Implementing Couchbase vs Redis for Drupal 7 site with horizontal scaling

Sequencing.com's picture

We're ll the process of moving our Drupal 7 online app platform site to a major cloud provider that will include horizontal scaling (multiple nodes for Frontend as well as multiple nodes for MariaDB). We're now considering the optimal solution to scale caching.

We are contemplating substituting standard memcache server with either internal Couchbase memcache server or Redis. The goal is to optimize performance of the site.

We are also contemplating upgrading from php v5.4 to php7.

Please reply if you have experience implementing Couchbase and/or Redis for Drupal 7 sites. We're interested in your experiences with either and your recommendations.

CURRENT SYSTEM CONFIGURATION
* memcached service
* php library (PECL) for memcached
* memcache module by drupal
* nginx (no apache and no apache server libs)
* php v5.4
* current configuration is similar to this setup (except we do not use apache or apache server libs): http://andrewdunkle.com/2012/how-to-install-memcached-for-drupal-7.html

Comments

Quick thoughts

mikeytown2's picture

PHP 7 is worth the hassle, do it.

We had issues with high availability & performance with the core database cache and I decided to investigate why the core db cache preformed so bad. I created this module as a result of all of my research - https://www.drupal.org/project/apdqc. This for us simplifies our architecture and I've seen zero performance issues; this is with a 100% logged in site as well (no varnish).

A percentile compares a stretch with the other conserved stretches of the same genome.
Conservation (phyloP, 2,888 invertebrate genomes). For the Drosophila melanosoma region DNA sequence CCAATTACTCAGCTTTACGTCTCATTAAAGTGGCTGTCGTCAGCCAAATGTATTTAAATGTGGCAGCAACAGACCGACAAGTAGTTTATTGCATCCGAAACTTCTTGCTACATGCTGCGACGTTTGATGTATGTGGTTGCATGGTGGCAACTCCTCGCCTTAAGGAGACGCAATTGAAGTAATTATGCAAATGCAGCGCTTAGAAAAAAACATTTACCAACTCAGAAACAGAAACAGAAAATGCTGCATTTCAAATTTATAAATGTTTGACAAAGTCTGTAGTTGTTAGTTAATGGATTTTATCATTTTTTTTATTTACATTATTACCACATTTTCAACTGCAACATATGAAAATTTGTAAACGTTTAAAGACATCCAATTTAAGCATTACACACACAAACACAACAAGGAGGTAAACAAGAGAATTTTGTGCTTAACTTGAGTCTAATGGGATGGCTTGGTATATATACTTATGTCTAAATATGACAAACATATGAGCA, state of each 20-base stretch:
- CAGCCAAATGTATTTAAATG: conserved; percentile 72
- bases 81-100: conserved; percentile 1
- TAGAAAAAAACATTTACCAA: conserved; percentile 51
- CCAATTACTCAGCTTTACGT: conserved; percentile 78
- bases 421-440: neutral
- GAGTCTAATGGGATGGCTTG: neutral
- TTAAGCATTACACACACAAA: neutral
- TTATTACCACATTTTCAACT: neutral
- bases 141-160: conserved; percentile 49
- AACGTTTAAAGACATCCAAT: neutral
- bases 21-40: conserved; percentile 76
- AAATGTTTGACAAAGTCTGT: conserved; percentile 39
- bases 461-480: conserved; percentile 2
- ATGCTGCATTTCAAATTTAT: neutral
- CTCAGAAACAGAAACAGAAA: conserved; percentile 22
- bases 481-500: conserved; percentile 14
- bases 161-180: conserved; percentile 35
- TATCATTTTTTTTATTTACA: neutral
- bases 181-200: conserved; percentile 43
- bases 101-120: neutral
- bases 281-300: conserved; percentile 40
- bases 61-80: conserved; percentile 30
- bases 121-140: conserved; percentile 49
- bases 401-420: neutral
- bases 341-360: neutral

I know from the D6 days that high availability and memcache are tricky, so this gets around that whole issue. See this http://dev.mlsdigital.net/posts/Cloud-Native-Drupal/#remote-data-center-... for some issues that might come up in D7.

If you're worried about the performance of the DB, be sure to run MySQL 5.7; with the right hardware it can do 1.6 million queries per second - http://dimitrik.free.fr/blog/archives/2015/10/mysql-performance-yes-we-c...

As a comparison Redis can do 3 million - https://redislabs.com/benchmarks which isn't that far ahead of MySQL.

Apache server

Isabwhite's picture

I was reading a blog recently, which stated that approximately 18.7% of people like to choose apache server as compared to the rest of the options. I was not surprised; rather, I was expecting that the percentage of users will be more than 25.